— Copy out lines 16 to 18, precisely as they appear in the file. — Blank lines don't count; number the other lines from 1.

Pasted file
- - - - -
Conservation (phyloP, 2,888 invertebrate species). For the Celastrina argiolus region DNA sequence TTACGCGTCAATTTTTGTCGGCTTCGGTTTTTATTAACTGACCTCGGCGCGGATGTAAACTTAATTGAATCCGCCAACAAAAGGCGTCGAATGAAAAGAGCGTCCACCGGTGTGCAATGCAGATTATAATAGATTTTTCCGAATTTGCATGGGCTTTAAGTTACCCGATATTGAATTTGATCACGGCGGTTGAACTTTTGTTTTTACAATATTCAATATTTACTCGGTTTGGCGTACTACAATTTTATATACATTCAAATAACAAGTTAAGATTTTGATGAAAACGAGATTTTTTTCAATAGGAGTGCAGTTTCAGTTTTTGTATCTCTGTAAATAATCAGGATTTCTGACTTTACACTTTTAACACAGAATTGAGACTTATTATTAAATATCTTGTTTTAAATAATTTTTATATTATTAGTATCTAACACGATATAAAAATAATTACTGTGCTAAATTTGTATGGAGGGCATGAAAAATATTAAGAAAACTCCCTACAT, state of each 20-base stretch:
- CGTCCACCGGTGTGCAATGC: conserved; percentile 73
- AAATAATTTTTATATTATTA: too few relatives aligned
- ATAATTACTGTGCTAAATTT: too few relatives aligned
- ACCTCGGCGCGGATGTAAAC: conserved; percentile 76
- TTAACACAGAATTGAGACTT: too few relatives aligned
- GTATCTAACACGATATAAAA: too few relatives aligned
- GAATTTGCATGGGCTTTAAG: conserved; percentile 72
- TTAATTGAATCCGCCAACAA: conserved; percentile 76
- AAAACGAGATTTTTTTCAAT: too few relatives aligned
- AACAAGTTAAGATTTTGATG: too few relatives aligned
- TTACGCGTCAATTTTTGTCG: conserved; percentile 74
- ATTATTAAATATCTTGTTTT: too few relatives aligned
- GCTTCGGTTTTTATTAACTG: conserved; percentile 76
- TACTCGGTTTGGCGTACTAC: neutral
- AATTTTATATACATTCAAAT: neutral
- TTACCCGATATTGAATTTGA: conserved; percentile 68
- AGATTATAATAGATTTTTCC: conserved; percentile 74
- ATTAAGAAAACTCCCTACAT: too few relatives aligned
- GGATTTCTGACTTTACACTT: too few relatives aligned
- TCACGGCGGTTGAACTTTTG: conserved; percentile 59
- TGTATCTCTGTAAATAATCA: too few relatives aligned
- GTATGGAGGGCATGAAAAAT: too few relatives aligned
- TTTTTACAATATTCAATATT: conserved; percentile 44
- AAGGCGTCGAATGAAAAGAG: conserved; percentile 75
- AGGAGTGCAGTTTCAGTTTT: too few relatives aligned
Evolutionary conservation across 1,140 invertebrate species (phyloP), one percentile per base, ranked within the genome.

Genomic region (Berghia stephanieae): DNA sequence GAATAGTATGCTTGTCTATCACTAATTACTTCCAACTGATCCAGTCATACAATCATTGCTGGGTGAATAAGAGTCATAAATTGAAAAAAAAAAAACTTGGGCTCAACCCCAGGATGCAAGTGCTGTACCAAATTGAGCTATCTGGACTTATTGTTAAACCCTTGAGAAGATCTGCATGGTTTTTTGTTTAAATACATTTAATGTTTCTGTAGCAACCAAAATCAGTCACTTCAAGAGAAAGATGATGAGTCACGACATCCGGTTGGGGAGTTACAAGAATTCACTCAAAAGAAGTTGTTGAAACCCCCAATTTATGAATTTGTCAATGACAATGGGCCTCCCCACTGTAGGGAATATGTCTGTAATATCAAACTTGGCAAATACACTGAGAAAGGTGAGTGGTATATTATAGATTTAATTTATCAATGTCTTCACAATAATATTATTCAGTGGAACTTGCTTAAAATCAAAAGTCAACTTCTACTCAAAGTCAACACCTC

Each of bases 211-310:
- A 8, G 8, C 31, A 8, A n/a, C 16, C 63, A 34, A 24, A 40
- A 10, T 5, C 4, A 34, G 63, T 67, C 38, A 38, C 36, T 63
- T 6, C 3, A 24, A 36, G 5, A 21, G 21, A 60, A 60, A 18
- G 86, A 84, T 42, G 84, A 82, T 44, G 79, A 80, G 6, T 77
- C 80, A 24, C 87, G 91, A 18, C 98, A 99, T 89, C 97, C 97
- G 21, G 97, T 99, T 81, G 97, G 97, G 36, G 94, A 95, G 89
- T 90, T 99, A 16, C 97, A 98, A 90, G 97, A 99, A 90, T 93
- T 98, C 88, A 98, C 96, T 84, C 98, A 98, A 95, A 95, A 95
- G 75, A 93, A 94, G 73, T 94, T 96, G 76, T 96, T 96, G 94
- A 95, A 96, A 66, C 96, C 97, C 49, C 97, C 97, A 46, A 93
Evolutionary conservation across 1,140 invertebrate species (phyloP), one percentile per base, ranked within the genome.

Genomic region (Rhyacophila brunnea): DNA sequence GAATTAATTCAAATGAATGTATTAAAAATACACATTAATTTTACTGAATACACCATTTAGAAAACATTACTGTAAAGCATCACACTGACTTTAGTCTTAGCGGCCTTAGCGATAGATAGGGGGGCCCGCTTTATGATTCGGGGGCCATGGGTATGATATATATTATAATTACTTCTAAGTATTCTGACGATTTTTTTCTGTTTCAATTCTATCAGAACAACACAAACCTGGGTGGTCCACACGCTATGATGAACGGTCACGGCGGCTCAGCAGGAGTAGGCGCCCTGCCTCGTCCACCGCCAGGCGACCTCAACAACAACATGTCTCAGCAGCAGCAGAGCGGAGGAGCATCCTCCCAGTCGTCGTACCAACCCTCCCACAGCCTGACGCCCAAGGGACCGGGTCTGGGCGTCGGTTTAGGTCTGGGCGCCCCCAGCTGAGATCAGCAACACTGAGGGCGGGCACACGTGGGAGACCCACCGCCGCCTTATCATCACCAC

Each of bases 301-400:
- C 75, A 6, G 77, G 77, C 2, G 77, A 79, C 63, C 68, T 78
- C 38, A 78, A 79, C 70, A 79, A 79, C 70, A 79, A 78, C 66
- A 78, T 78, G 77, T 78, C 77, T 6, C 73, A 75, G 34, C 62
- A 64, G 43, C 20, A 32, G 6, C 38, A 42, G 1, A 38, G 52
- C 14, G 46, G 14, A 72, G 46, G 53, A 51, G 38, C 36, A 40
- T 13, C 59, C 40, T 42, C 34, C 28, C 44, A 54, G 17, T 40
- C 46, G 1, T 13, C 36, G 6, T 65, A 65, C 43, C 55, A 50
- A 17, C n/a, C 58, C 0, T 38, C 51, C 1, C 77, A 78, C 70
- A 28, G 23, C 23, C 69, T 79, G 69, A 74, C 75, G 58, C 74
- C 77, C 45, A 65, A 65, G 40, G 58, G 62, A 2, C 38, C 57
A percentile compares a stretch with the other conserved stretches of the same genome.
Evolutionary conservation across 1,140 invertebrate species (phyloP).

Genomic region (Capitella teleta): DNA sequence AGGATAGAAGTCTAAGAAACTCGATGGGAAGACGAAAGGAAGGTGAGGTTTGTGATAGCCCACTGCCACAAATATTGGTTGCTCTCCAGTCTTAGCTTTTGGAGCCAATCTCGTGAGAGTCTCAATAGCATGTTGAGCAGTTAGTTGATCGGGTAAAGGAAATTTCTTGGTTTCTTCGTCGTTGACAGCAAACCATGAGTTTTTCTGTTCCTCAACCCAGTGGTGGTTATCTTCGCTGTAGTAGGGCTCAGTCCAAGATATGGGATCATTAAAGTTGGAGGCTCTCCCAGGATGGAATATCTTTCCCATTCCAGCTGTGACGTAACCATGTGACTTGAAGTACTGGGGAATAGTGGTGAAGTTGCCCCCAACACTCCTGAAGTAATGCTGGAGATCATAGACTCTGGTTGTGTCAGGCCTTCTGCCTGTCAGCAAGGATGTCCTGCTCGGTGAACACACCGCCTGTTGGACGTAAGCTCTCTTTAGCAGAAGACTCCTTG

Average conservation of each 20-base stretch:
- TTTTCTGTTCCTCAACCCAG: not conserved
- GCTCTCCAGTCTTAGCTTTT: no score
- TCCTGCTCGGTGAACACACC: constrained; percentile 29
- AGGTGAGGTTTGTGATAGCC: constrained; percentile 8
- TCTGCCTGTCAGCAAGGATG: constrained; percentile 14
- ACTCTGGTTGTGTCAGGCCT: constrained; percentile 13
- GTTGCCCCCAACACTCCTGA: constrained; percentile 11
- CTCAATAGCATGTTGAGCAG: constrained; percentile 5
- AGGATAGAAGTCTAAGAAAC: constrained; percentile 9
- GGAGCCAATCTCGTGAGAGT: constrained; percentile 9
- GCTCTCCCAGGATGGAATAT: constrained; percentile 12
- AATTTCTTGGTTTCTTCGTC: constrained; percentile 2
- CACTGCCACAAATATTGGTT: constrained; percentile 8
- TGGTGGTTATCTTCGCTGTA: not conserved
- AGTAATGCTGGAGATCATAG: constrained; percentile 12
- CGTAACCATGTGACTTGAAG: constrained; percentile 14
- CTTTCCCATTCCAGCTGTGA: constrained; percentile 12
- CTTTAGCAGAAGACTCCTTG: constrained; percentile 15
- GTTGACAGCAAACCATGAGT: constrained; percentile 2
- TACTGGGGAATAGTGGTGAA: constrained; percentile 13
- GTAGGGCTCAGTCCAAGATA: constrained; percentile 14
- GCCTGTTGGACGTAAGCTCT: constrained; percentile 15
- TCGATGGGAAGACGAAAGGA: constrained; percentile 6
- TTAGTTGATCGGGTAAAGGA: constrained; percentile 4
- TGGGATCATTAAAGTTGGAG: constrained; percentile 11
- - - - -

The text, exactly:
- AATTTTATATACATTCAAAT: neutral
- TTACCCGATATTGAATTTGA: conserved; percentile 68
- AGATTATAATAGATTTTTCC: conserved; percentile 74